One of the most popular Yoga poses, but also one of the hardest Yoga poses. If you go to a dynamic Yoga class, there is a big chance it includes Chaturanga Dandasana. However, to me, I think this pose is a really difficult one. It requires a lot, and EQUAL strength from both sides of the shoulder joint and elbow joint. More importantly, it requires activation of the muscles on the belly and on the legs: big muscle groups of the upper body and lower body to work together.
Yes, Chaturanga Dandasana is hard. Often in a Vinyasa flow, we don't hold Chaturanga for so long. It's a continuous movement like Plank, Chaturanga, Up Dog, Down Dog. We tend to do it quite in a hurry. However, you can feel how strong it is when you try to hold the pose. I'm knocked out after 5 breaths.
In modern Yoga, we have Plank as a preparation, or a substitution to Chaturanga. But Chaturanga makes everything from your shoulders to your toes work to hold your body in an ultimate anti-gravity Yoga pose.
As gravity makes everything go down, it's easier to go down, bend your elbows and lower your shoulders position in this pose, than to go UP. Why do I have to go UP, isn't it going down from Plank? Because you have to stop going down further, by a push-up action. It's like two opposite forces that are equal to keep you in a still pose.
Many people struggle with Chaturanga. Moreover, this pose is in almost every Vinyasa Yoga classes, but not all those classes have time to slow down and explain the pose. Therefore I suggest some ways you can use Yoga props to get a feeling of how Chaturanga is. With supporting props, you have all the time in the world to look and feel your own pose.
1. KNEES DOWN
Bring your knees down make Plank, Chaturanga, Side Plank and some other Plank-alike pose easier.
Keep your shoulders as high as, or higher than your elbows, and feel the up pushing force that helps you stay in this angle of elbow flexion.
2. Support your shoulders with BLOCKS
If you have a lot of blocks, like 6 of them, you can stack them up in 2 piles to support your shoulders. Keep your hands touching the behind of the blocks and right underneath your elbows. The height of the block towels should be as much as the length of your forearm. Now with your shoulders supported, most of the job was taken away and you can have a good time checking your shape in the pose and being aware of how your legs and your belly work.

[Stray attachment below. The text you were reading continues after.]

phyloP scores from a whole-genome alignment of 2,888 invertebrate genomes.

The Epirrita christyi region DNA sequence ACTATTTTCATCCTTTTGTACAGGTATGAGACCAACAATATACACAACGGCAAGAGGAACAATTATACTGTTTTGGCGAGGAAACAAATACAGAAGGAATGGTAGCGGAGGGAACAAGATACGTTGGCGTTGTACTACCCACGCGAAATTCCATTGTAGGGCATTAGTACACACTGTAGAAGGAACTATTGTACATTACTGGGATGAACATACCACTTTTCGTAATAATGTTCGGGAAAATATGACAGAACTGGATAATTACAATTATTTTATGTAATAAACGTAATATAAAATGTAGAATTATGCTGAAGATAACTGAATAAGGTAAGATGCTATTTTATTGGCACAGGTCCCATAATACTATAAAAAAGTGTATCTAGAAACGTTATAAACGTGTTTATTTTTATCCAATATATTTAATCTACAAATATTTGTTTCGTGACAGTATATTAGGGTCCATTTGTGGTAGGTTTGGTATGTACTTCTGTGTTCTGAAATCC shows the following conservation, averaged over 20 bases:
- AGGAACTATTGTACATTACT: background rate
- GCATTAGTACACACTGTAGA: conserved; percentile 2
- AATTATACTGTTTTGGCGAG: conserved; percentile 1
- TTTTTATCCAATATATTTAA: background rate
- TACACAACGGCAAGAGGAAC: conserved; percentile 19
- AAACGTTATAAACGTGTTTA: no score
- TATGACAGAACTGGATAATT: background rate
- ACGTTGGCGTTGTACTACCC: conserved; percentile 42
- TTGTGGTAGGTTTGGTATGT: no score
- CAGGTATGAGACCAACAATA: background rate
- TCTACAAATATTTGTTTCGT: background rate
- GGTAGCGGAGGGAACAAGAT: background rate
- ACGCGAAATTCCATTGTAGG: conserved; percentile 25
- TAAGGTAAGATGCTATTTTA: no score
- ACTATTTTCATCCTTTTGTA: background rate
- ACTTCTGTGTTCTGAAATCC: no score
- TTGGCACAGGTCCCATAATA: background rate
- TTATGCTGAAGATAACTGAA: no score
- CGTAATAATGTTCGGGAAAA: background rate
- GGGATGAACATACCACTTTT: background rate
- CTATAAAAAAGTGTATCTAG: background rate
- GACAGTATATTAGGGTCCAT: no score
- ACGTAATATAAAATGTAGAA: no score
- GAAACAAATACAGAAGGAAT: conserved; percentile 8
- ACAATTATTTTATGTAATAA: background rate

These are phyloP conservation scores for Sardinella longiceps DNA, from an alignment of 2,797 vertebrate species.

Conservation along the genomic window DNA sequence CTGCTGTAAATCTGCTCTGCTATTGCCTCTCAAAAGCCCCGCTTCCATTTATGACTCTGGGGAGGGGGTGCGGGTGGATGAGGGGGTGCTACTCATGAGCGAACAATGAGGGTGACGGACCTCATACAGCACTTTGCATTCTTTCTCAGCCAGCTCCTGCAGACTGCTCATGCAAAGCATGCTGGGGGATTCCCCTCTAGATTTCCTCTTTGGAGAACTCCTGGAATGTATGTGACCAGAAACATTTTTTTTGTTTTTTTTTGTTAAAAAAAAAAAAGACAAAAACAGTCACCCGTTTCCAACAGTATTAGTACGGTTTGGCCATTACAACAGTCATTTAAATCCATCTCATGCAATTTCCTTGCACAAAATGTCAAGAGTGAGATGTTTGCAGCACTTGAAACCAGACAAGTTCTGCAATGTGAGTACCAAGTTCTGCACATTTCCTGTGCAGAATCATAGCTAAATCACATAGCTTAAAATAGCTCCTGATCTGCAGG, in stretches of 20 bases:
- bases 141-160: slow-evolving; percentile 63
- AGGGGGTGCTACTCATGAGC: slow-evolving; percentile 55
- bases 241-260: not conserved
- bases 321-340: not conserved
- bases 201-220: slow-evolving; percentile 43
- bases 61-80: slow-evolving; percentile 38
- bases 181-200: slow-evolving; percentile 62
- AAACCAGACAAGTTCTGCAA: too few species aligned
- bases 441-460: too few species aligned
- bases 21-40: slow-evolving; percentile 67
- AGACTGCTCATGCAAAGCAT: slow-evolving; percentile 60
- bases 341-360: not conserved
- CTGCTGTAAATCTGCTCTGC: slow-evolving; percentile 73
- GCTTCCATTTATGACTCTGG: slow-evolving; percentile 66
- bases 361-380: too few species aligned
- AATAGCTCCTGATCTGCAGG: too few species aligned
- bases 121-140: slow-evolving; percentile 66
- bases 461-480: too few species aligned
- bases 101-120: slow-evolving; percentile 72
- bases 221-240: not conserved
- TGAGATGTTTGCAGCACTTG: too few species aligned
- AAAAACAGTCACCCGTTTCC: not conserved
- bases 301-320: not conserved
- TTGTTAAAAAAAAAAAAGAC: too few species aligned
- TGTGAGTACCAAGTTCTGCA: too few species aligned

If your forearms are as long as mine, you can use 2 blocks on the longest side:
You can see that to land your shoulders on the blocks, you need to bring your shoulders forward, even in front of your fingers. The same action happens when you go from Plank to Chaturanga.
What is good here is that even if you are doing unstable positions at your shoulders or elbows, you are still safe. Guarantee: no problems. But will you ever get any improvement if the blocks are so supporting? Let's try to lift your shoulders off the blocks to build up that strength you need to not using blocks anymore!
3. Support at the rib cage with BLOCK or Yoga STRAP
If you can touch and feel the rib bones on the front of your body, underneath your breast, this may work. You can put a block to this area to support in Chaturanga, and now, you can observe and be aware of how your shoulder joints position is.
Otherwise, you can use a strap by making a loop as wide as or a bit narrower than your shoulders, and wearing it around your upper arm, right above your elbows. So that it will catch you right at your front rib cage. To Yogi doers with much breast or belly, it could not be ideal support. I think 2 piles of blocks will be much better then.
4. Support along your body with a BOLSTER
How can a bolster be supporting in this powerful pose? I thought bolster was for Restorative Yoga or Yin Yoga? Well yeah, but a Yoga bolster could be quite full and heavy. In this picture, I'm using a cotton stuffed bolster and it's doing just some small job for me in Chaturanga. It's also very comforting: when I give up, I just lie down on it. If you have a bigger, harder bolster, it will be very supportive, but then I think it will do more work in Chaturanga for you.
After all, all these props are to help us be aware of how we put our body together. Blocks, strap or bolsters, we will evolve from them and use less and less of their support. But having props on the journey of practicing Asana is like having safety gears when you go mountain climbing (Ok ok, Yoga is not so risky though, bad metaphor, I just wanted to say I love Yoga props).
Ha-My Le, RYT500 Vinyasa Yoga Teacher in Malmö, Sweden
Read more about how you can make other Yoga poses easier:
- Warrior 3, Half Moon - Basic standing balance poses
I'm giving Yoga classes in Malmö, Sweden. My classes are often Vinyasa Yoga, open level. I have a clear goal to learn about the body in each Yoga class.